Selecting a backing for your quilt is a serious decision, seriously! In the past century–no, not that one,the one we grew up in–muslin was the go-to fabric for quilt backs. It was the backing for everything. Muslin was available, inexpensive, neutral, and plain. Stitches lovingly added by hand to the front were just as pretty on the back.
You could buy muslin in 90″ or 120″ widths too. For some reason we quilters enjoy sewing hundreds of seams together on the front of our quilts. But when it comes to the back, we have no energy left for even one seam. So we like wide widths. Around the turn of the century–Y2K–only a handful of options other than muslin were available in wide goods. Most were poor quality.
Over the next five years, long arm quilting earned its place in the quilt world and drove the need for more diverse wide goods. By 2010, wide goods were everywhere including batiks. Quality improved and designers included matching wide goods in their collections. Today, we enjoy a broad variety of exciting colors, prints, and textures all in widths. With all this goodness available to us we still struggle with choosing a backing fabric.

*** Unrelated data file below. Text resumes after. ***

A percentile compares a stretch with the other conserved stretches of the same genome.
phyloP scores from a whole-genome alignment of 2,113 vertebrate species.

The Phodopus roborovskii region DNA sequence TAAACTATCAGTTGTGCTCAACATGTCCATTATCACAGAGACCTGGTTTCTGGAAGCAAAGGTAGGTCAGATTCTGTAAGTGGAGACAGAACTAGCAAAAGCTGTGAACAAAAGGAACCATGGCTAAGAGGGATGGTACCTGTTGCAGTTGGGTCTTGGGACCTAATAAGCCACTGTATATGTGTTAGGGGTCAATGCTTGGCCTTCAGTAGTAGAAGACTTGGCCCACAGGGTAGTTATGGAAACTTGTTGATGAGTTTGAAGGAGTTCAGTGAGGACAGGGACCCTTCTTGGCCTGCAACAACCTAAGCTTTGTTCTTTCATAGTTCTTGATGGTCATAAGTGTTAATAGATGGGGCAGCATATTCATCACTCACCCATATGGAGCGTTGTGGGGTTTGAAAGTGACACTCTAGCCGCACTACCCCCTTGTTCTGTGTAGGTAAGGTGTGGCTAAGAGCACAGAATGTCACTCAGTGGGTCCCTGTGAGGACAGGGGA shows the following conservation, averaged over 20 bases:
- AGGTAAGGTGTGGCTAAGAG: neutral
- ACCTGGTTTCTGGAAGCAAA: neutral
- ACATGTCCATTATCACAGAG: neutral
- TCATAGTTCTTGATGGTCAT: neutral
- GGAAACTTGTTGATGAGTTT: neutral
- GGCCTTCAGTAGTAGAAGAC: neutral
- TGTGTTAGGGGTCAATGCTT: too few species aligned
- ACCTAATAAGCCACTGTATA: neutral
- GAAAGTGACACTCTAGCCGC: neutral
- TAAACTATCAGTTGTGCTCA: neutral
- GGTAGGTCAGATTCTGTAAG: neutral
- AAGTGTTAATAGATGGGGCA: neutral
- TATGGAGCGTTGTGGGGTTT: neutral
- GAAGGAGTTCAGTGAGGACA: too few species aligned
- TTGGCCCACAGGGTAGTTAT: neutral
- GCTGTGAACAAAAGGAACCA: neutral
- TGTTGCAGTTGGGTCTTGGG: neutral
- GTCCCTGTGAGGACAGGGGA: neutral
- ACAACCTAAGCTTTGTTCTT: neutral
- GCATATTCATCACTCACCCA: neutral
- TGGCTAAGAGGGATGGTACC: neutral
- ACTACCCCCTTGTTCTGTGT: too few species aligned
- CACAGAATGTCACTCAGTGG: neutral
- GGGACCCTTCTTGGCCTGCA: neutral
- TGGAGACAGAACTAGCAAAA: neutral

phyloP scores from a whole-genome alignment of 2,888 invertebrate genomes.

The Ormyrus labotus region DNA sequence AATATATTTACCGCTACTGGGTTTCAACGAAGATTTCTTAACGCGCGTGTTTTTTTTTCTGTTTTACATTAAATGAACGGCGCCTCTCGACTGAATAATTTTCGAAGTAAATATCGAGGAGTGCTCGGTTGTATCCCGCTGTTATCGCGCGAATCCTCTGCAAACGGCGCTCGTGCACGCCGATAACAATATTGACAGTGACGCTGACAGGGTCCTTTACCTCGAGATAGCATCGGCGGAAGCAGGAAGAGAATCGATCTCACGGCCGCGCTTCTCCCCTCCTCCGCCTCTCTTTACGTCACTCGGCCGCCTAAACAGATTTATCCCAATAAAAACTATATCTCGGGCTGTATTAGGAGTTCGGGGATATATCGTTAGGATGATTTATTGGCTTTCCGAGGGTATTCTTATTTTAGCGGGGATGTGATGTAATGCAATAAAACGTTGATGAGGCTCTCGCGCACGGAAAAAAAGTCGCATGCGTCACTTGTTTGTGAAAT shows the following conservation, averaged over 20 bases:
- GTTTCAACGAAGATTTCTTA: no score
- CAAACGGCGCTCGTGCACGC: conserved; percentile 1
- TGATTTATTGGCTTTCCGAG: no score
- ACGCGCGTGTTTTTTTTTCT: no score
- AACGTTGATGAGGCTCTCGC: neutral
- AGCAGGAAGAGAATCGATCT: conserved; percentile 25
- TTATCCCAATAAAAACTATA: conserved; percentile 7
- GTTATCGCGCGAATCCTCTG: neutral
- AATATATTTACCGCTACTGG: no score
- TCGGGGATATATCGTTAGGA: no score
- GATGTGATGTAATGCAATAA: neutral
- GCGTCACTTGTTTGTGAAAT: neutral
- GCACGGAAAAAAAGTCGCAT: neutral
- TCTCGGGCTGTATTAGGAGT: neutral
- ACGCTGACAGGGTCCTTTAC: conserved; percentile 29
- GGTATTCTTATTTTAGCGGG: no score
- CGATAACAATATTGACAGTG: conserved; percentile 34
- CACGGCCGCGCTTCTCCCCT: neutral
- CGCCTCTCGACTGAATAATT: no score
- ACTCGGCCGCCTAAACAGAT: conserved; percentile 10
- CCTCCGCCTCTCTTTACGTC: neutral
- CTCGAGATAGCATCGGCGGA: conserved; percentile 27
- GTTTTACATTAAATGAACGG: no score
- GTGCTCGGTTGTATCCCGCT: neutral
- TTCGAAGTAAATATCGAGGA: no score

The popularity of machine quilting gave birth to the “busy” back. Contrary to plain muslin which allowed our hand stitches to show, a “busy” back is just the opposite. It’s a cluttered print that camouflages the not-so-pretty stops and starts we get with machine quilting.
Around the same time wide goods were becoming plentiful and machine quilting was better than ever, something else happened in fabric land. The price per yard jumped. After a decade of nickel and dime wholesale price increases, shop owners were forced to raise prices over $10 per yard for 40″ goods and higher for wide goods. That meant we had to think twice about spending extra dollars on the BACK of our quilts. Sewing a few more seams to make a back wasn’t so bad after all.
So we did what quilt makers did generations ago. We made do. And we did good. We got creative in making backs. An academic study of quilts over the past 200 years will yield many quilts with pieced backs. But none with the level of execution or quantity of creative expression as seen in the past five years. Future collectors of historical quilts 100 years from now will be able to easily identify the creative backs of quilts c. 2010-2020.
Now it’s just fun to flip a quilt over. “Oooo…look what she did on the back!”
Row by Row Experience™ fans are the best at creative backs. All those rows, fabric plates, and goodies collected while traveling have to go somewhere. A few were included with this article. Do you have any creative junk in the trunk you’d like to share? Send it to email@example.com.